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PRESS RELEASE
3-18-16

Windings to Pay $19,500 to Settle EEOC Race Discrimination Lawsuit

Company Refused to Hire Biracial Applicant Because of His Race, Federal Agency Charged

MINNEAPOLIS - A manufacturing company based in New Ulm, Minn., will pay $19,500 to settle a race discrimination lawsuit filed by the U.S. Equal Employment Opportunity Commission (EEOC), the federal agency announced today.

EEOC's lawsuit charged that Windings, Inc. violated federal law when it refused to hire Tommie Kimball, who is biracial (African-American and white), for a vacant assembler position, and instead hired a white applicant.

According to EEOC's lawsuit, Kimball applied for a vacant assembler job and interviewed with the company in January 2014. Kimball was qualified for the job as he passed the job-related assess­ment tests, and had previous work experience as an assembler. EEOC's lawsuit alleged that Windings did not hire Kimball for the job because of his race, and instead hired a white applicant.

This alleged conduct violates Title VII of the Civil Rights Act of 1964, which protects appli­cants and employees from discrimination based on race. EEOC filed suit in U.S. District Court for the District of Minnesota (Equal Employment Opportunity Commission v. Windings, Inc.; Civil Action No. 15-cv-02901) after first attempting to reach a pre-litigation settlement through its conciliation process.

The consent decree settling the suit, signed by U.S. District Judge Paul A. Magnuson on March 18, 2016, provides $19,500 in monetary relief to Kimball. As part of the two-year decree, Windings will use hiring procedures to provide equal employment opportunity to all applicants including posting vacancy announcements and job listings on its website, and not solely rely on word-of-mouth recruitment or employee referrals. Windings will also use objective standards for hiring, guidelines for structured interviews, and will document interviews. Windings has adopted a written affirmative action plan, and will seek out applications from qualified minority applicants, including African-Americans. Also, Windings agrees to participate in job fairs and recruiting events that target black Americans. Finally, Windings agrees to provide EEOC with reports of its applicants, hiring and specific reasons why applicants were not selected during the decree's term.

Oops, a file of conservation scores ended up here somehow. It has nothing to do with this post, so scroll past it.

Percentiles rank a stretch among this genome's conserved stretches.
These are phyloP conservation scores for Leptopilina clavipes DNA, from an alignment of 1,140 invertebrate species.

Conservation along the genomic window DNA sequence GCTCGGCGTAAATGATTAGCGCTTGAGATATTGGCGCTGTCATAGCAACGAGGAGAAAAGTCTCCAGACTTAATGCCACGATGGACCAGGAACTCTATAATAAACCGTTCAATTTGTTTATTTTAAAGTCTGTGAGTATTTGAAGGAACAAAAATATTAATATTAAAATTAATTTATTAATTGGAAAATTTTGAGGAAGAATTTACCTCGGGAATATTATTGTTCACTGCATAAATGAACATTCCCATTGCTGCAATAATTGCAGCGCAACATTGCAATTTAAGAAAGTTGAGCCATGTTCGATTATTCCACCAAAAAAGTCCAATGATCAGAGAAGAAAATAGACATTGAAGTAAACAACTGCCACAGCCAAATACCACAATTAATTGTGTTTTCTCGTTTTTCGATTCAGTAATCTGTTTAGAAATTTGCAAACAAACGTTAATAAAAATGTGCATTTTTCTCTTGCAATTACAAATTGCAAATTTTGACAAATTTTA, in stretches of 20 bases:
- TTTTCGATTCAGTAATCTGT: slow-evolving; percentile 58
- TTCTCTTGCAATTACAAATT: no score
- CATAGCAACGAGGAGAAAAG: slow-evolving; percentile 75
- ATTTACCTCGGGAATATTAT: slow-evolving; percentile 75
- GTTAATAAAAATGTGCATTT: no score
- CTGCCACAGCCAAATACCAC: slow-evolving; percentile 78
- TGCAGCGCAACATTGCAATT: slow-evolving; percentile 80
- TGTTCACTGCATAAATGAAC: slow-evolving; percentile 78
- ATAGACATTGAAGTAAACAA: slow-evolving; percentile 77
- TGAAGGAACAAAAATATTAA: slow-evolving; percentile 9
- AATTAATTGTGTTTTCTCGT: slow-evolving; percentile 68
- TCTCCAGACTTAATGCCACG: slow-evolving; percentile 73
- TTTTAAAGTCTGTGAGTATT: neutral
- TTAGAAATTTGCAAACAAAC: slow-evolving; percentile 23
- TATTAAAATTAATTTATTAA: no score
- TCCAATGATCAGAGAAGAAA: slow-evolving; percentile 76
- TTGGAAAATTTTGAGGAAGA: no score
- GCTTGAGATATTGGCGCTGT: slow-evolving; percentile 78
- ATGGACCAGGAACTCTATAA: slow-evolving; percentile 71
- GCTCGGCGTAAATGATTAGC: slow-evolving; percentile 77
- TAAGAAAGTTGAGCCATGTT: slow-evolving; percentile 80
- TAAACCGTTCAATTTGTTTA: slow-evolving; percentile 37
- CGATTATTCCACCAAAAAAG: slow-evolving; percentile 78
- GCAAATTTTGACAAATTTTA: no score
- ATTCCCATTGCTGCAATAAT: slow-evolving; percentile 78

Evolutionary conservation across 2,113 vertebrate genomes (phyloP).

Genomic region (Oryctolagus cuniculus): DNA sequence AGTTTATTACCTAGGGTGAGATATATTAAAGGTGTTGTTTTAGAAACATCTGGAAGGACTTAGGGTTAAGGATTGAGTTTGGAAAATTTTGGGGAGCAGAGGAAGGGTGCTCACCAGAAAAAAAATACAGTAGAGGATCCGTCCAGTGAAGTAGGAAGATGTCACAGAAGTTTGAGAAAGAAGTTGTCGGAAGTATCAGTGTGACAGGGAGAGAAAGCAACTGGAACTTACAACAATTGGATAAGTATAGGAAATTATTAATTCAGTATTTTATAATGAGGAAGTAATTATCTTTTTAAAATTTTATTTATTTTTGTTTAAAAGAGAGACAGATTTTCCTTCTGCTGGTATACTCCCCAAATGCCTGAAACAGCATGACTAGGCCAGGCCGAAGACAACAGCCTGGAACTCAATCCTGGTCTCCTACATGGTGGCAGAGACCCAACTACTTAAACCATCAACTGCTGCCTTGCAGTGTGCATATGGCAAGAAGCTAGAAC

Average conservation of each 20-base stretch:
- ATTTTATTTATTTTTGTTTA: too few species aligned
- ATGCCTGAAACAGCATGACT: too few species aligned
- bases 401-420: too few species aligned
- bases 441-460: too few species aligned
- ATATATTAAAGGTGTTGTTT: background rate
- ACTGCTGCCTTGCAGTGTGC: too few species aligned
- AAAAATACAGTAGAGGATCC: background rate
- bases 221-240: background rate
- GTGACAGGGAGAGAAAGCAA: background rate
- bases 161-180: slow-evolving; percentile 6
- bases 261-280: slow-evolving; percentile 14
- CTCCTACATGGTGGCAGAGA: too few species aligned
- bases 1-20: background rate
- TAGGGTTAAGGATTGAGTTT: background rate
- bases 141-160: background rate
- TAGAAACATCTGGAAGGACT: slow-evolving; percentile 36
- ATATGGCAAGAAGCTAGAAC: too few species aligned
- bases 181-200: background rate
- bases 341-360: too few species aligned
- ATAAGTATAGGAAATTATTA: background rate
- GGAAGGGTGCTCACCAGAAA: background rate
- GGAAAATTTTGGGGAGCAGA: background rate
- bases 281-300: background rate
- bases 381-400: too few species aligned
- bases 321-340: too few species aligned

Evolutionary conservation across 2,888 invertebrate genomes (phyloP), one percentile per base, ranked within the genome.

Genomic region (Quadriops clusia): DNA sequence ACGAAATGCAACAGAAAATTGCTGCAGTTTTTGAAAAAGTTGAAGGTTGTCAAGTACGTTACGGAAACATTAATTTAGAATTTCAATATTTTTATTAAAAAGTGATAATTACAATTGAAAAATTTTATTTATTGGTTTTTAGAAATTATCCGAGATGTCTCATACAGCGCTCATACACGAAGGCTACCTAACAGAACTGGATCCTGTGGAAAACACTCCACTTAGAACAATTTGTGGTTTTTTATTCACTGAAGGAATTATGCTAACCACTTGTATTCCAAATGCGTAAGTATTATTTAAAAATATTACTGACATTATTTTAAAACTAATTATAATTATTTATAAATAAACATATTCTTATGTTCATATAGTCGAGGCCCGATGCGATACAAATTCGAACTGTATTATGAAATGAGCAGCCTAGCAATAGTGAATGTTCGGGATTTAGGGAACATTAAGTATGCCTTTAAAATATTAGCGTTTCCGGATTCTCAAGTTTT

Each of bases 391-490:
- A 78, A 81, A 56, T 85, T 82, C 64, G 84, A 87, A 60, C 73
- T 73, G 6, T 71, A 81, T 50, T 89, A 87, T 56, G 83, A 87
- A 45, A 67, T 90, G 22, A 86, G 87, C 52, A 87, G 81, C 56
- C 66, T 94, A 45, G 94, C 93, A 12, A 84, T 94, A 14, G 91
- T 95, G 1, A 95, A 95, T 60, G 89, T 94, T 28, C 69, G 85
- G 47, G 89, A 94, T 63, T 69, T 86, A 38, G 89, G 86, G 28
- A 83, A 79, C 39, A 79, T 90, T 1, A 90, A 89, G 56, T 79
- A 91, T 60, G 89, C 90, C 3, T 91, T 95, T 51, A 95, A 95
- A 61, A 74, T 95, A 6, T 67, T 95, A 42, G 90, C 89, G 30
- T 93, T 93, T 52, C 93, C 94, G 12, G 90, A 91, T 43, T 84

"EEOC is committed to eliminating barriers that prevent African-American applicants from getting hired for jobs that they are qualified for," said John Hendrickson, regional attorney for EEOC's Chicago District. "This consent decree provides meaningful equitable relief designed to prevent any further race discrimination at Windings."

Tina Burnside, the trial attorney in EEOC's Minneapolis Area Office who litigated the case, added, "The law is clear that hiring decisions should be made based on a person's qualifications and not his or her race. The preventive measures that Windings has agreed to will assist in creating a work environment committed to equal opportunity."

EEOC's Chicago District Office is responsible for processing charges of discrimination, administrative enforcement and litigation in Minnesota, North Dakota, South Dakota, Wisconsin, Illinois and Iowa, with Area Offices in Milwaukee and Minneapolis. EEOC enforces federal laws prohibiting employment discrimination. Further information about EEOC is available on its website at www.eeoc.gov.